Uber Loses In German Court – Company Banned From Using Car-Hire Companies

Dec 19, 2019
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Ride-hailing application Uber Technologies Inc's troubles seem to be getting worse day-by-day. The company's co-founder and former CEO Travis Kalanick has been dumping his Uber shares like they're on fire, and the company is battling authorities in London to let it resume operations in the city. Now, following a ruling by a court in Frankfurt, Germany, Uber (NYSE:UBER) will not be able to use local car-hire companies to provide rides to customers through its platform. Take a look below for more details.

Uber Will Have To Limit Its Operations In Germany Following New Ruling By Frankfurt Regional Court

In its decision, the Transport for London voided Uber's license to operate in the city due to the authority's concerns for passenger safety. The ban was enforced despite Uber choosing to introduce features that the company claimed will improve passenger safety and avoid any untoward incidents.

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Now, a regional court in Frankfurt, Germany has limited Uber's operations in the country. The company was sued by Taxi Deutschland, who had claimed that Uber's business model of using cars from local car-hire companies to provide rides to customers violated competition rules. The court agrees with this opinion since while the companies that provide cars to Uber (NYSE:UBER) do have a rental car license, Uber does not.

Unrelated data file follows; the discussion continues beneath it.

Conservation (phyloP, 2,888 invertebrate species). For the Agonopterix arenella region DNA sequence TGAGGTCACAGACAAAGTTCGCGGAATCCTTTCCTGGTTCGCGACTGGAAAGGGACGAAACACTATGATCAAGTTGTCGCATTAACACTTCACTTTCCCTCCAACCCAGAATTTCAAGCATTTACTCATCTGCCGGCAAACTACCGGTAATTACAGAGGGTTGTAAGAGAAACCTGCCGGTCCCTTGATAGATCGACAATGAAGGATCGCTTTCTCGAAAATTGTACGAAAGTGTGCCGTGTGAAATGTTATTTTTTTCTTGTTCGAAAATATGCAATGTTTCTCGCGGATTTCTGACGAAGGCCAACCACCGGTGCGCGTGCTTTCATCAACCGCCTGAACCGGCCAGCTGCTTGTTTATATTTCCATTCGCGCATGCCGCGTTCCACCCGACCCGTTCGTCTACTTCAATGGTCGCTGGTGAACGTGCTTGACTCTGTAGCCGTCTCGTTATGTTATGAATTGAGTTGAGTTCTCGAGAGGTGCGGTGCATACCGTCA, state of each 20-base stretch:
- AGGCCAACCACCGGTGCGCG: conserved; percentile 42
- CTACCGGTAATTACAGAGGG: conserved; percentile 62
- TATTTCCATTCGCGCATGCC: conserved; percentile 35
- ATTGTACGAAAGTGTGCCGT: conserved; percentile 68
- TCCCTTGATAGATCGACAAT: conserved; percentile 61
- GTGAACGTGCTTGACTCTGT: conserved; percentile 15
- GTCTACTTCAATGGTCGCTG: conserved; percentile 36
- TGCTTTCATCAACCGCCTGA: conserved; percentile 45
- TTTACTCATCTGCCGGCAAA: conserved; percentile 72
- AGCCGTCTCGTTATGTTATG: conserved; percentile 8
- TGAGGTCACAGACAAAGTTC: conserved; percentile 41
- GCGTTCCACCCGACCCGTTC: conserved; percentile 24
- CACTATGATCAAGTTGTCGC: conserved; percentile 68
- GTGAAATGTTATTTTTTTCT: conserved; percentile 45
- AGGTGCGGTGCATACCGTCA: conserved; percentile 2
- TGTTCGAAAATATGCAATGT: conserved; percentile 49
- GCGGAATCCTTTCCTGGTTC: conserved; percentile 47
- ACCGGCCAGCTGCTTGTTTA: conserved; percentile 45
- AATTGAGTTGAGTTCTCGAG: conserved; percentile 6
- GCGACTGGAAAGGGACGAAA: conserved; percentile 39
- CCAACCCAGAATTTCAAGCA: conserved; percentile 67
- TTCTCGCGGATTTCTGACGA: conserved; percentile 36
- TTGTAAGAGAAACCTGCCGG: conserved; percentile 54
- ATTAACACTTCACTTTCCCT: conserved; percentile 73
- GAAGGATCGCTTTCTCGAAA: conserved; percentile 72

As a result of this ruling, while Uber will still be able to use independent contractors to provide services to customers, the company will not be able to use private-hire-vehicles (PHVs) on its platform. A major component of Taxi Deutschland's suit against Uber is the fact that PHV vehicles do not return to their place of business after they've made the trip.

Additionally, the fact that PHV drivers need to receive trip orders either at the company's place of business to avoid road congestion is violated through them receiving new rides through the Uber's application, Taxi Deutschland had argued earlier. The ban against Uber is effective immediately, and the company is expected to appeal against it. Uber had come in the cross-hairs of German authorities a couple of years back when it was stopped from pairing riders with drivers who used their personal vehicles to provide services.

The Frankfurt court evaluated the claims brought against the company from the point of view of a customer, with the presiding judge stating that the customer is using a service provided by Uber. Therefore, the ride-hailing service provider is acting in an entrepreneurial role, and so it has to comply with laws that regulate the transport industry.

Uber Technologies Inc (NYSE:UBER) is trading at a per-share price of $29.86 at the time of writing, down by 0.88% over yesterday's closing. The stock dropped to a 52-week low of $25.99 in November.

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